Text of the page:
2013– | Copenhagen, Denmark
Project: Natural Stone Preservation
Built: 2013- present
Client: The Agency for Palaces and Cultural Properties
The Agency for Palaces and Cultural Properties are, with their administration of the royal palaces and – parks, in charge of a substantial number of the national monuments of Denmark. The Palaces are ‘Gesamtkunstwerken’ whose understanding is deeply rooted in their architecture, horticulture and sculpture both interior and exterior wise. The natural stone work of the palace facades are of a particular importance in this context.
In the upcoming 15-25 years there will be a critical need to maintain and restore a number of natural stone works on the building facades. This includes structural stone as well as decorative stonework. The task involves devising a strategy going forwards and planning for future works. This includes an extensive mapping of national competences, market conditions and technological development within the field both in Denmark and internationally.
The Sculptures and the decorative elements are mainly carved in sand stone and have primarily served the purpose of stating the autocracy and the power of the king together with the remaining estate. The sculptures depict the Roman and Greek mythology along with ancient rulers and war lords. Their iconography and allegories are significant elements in the interpretation and experience of the estates. The decoration reflects the contemporary style movements which were present all around Europe. However one finds subtle shifts between the different nationalities.
The decorations are primarily carved in the era between 1500 and late 1700. With a few exceptions, they were all crafted in Denmark by skilled artisans travelling from abroad. The sculptures, decorative elements and the more prevalent structural stonework are mainly carved from a sand stone from Gotland, which unfortunately has a limited lifespan within the Danish climate. The first signs of deterioration of the stone can be seen only a few years after completion. However, this varies, depending on the quality of the sand stone and if sourced from Gotland can last for anything between 20 to 200 years.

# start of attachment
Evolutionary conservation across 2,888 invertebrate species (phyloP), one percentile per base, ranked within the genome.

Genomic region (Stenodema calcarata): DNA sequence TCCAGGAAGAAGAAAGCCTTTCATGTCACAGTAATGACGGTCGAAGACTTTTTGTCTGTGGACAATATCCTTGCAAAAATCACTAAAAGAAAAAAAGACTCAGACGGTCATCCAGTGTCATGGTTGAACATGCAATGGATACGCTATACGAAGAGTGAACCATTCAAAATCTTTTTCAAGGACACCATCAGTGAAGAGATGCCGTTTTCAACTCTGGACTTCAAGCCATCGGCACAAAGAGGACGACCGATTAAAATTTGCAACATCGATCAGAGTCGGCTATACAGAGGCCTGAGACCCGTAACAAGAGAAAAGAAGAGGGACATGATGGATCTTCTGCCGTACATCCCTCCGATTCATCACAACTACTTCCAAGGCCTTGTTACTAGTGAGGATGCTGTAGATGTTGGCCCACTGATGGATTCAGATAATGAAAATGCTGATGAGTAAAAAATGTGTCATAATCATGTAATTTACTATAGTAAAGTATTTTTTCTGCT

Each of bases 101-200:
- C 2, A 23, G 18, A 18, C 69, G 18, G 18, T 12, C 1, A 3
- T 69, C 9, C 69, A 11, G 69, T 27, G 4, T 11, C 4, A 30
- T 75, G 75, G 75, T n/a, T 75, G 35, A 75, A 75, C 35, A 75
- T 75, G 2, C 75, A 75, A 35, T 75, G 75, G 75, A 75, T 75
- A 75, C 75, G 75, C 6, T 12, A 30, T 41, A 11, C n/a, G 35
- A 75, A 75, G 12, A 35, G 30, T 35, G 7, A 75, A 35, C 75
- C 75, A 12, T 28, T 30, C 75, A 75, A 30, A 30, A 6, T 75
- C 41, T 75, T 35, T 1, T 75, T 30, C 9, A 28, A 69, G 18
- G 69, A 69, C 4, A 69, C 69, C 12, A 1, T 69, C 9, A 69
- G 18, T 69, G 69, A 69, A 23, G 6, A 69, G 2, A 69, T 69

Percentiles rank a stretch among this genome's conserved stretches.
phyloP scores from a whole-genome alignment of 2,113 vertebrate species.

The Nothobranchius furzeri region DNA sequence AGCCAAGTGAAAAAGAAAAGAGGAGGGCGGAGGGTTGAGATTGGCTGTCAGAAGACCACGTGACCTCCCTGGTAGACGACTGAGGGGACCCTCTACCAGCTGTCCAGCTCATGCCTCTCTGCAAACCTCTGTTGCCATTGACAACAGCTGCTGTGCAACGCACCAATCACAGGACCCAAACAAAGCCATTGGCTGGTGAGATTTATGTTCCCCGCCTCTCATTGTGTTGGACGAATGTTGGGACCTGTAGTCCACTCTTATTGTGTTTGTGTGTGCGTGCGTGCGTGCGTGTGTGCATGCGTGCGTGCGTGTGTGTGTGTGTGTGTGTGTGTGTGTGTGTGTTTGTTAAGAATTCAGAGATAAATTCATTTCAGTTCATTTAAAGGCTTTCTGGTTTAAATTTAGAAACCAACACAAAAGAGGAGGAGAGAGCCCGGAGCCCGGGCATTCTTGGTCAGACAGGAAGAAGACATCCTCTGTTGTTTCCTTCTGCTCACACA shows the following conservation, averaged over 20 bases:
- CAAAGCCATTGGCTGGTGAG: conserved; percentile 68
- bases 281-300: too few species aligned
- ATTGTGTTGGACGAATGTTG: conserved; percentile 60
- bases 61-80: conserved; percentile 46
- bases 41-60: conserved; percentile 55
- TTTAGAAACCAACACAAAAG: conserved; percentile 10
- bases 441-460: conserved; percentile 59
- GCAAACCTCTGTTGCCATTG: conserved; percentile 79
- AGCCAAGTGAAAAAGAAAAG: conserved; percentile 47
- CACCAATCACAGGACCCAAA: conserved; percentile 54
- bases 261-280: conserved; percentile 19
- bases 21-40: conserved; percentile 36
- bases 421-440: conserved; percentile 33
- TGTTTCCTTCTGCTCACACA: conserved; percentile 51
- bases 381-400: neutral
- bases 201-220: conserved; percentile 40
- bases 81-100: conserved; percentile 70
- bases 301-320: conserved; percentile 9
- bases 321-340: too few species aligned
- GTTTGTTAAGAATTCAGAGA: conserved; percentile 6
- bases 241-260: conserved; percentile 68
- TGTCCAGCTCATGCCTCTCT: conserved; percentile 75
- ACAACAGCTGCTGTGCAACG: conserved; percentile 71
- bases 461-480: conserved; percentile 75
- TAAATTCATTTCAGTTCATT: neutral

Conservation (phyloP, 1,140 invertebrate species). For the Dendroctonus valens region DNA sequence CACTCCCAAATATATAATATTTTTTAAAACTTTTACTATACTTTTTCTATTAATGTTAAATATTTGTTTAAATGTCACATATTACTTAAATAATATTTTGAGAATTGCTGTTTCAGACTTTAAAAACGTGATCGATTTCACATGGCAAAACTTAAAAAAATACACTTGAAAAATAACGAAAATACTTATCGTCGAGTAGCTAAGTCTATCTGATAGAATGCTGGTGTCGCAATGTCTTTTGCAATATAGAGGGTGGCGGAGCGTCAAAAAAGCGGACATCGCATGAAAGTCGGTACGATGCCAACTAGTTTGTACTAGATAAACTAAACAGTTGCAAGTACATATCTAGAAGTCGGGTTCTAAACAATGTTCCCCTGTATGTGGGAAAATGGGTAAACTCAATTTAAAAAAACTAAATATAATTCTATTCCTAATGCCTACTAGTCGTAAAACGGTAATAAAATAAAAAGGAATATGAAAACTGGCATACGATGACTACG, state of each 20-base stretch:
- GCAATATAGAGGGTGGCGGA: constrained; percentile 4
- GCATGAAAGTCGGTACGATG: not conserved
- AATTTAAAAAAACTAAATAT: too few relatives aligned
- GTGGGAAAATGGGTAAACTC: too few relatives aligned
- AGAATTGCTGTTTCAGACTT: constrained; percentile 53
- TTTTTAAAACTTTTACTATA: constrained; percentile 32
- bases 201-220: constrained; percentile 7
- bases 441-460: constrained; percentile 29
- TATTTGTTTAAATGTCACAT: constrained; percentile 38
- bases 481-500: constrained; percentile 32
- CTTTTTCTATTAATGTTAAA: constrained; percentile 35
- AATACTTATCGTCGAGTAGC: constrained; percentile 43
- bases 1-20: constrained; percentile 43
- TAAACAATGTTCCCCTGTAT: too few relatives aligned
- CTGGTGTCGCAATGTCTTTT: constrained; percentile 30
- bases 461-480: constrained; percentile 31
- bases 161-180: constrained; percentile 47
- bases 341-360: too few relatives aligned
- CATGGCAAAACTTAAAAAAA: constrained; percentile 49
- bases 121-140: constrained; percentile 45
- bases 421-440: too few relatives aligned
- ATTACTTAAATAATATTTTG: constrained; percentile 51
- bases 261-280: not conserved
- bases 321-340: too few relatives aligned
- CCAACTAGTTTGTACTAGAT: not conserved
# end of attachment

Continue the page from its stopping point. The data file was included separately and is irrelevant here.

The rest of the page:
Throughout the history of the palaces, the natural stone work has been continuously maintained, renovated and replaced. Despite consistent attempts to stand the test of time it has not been possible to keep up with the inevitable decay of the natural stonework. The decomposition process can at best be slowed down but never stopped. Despite numerous renovations and replacements over time the general situation today is critical. Further renovation or life expanding treatments of the existing stonework is pointless. The decomposition is accelerating and sculptures and decorations are rapidly losing their shape and cultural value as a result. The need is imminent for measures to be taken to deal with the gigantic backlog of decrepit stonework which has developed over the past decades.